Stan­ley Kubrick: Amer­i­can Filmmaker

  • Review
By – September 28, 2020

Stan­ley Kubrick fell in love with movies when he was a teenag­er, and it was a life­long affair. He some­times for­sook school for one of the splen­did the­aters near the Grand Con­course, the grassy Bronx neigh­bor­hood where he grew up, and he spent the last part of his life on an estate in Eng­land that was both his home and his stu­dio, allow­ing him full con­trol of his films.

Note the sub­ti­tle—Amer­i­can Film­mak­er—of this com­pact biog­ra­phy by David Mikics, a pro­fes­sor of Eng­lish at the Uni­ver­si­ty of Hous­ton and a colum­nist for Tablet Mag­a­zine. Stan­ley Kubrick did not make pop­u­lar movies. He cre­at­ed dis­tinc­tive films based on his wide and eclec­tic read­ing and his intel­lec­tu­al inter­ests, films over which he demand­ed com­plete con­trol and which were marked by his obses­sive atten­tion to detail. Kubrick chose the music for his films, often draw­ing on the works of clas­sic com­posers — Beethoven in A Clock­work Orange—and intro­duc­ing the avant-garde com­pos­er Györ­gy Ligeti. He used the Steadicam, recent­ly invent­ed, to dra­mat­ic effect, and he even tried to improve the qual­i­ty of the pro­jec­tors used in movie the­aters. Most notably, he shot and reshot takes end­less­ly — eighty retakes in one instance.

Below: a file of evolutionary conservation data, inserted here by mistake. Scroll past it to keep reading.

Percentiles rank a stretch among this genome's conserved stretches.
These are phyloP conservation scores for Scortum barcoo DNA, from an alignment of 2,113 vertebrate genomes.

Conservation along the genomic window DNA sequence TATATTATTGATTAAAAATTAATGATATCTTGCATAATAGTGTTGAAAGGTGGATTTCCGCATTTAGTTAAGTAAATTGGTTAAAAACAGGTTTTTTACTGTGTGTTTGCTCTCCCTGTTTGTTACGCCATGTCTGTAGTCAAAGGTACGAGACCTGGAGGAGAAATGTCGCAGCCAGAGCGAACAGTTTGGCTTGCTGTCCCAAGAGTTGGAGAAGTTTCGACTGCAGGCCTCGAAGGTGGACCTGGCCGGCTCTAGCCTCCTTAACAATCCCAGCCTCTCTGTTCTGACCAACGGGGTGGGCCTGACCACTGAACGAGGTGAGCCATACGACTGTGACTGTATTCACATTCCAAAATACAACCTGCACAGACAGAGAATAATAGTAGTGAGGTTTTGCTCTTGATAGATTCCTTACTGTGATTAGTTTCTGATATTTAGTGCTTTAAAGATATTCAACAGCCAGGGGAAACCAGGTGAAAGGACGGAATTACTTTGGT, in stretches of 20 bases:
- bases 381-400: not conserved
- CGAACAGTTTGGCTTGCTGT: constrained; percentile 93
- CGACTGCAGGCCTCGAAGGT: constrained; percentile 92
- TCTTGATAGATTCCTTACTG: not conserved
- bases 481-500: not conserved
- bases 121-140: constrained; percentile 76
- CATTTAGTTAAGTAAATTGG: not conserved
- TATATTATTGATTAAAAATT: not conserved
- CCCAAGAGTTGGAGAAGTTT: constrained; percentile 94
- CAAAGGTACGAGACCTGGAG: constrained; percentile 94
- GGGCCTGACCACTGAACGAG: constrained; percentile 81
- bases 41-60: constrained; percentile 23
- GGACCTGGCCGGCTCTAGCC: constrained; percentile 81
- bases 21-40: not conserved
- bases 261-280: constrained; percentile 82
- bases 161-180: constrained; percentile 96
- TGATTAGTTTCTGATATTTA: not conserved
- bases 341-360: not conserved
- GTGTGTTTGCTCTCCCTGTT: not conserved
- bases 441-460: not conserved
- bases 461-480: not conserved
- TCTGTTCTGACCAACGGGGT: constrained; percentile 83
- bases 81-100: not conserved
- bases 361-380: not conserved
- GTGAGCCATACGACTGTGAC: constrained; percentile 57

Kubrick’s films are a win­dow into his fas­ci­na­tion with vio­lence, rebel­lion, war, and the undo­ing of the best-laid plans. Mikics orga­nizes the book around the films, under­lin­ing these themes. Each chap­ter is a deep inside look into the mak­ing of the films — Kubrick’s work with the writ­ers, his tech­nique and rela­tions with the actors, the cre­ation of the locales, the takes and the retakes. When he made a film, it became, in great part, Kubrick’s life, some­times reveal­ing much about him. He had hours-long con­ver­sa­tions with his col­lab­o­ra­tors. He often enter­tained the actors in his home.

As with oth­er books in the Yale/​Jewish Lives series, Stan­ley Kubrick is more a biog­ra­phy of the subject’s work than the subject’s life. Mikics does give an overview of Kubrick’s life, but not in any for­mal way. The read­er gets a nice pic­ture of the Kubricks’ full and com­pan­ion­able life on the estate in Eng­land in glimpses, between the detailed accounts of the films. He enter­tained reg­u­lar­ly, often serv­ing as chef; his estate abound­ed with cats and dogs, which he watched over care­ful­ly. In the twelve years between his two last films he enjoyed life with his grand­chil­dren, read, watched his wife paint, kept up with the film indus­try and new movies, and spent hours on the phone. But his rela­tions with his daugh­ters and step­daugh­ter sug­gest prob­lems of con­trol that are men­tioned only in passing.

Twen­ty years after Kubrick’s death, his films still exer­cise an influ­ence both for their pow­er­ful visions and their cin­e­mat­ic skill. For seri­ous fol­low­ers of film, par­tic­u­lar­ly of Kubrick’s films, Stan­ley Kubrick is a reward­ing and reveal­ing biography.

Maron L. Wax­man, retired edi­to­r­i­al direc­tor, spe­cial projects, at the Amer­i­can Muse­um of Nat­ur­al His­to­ry, was also an edi­to­r­i­al direc­tor at Harper­Collins and Book-of-the-Month Club.

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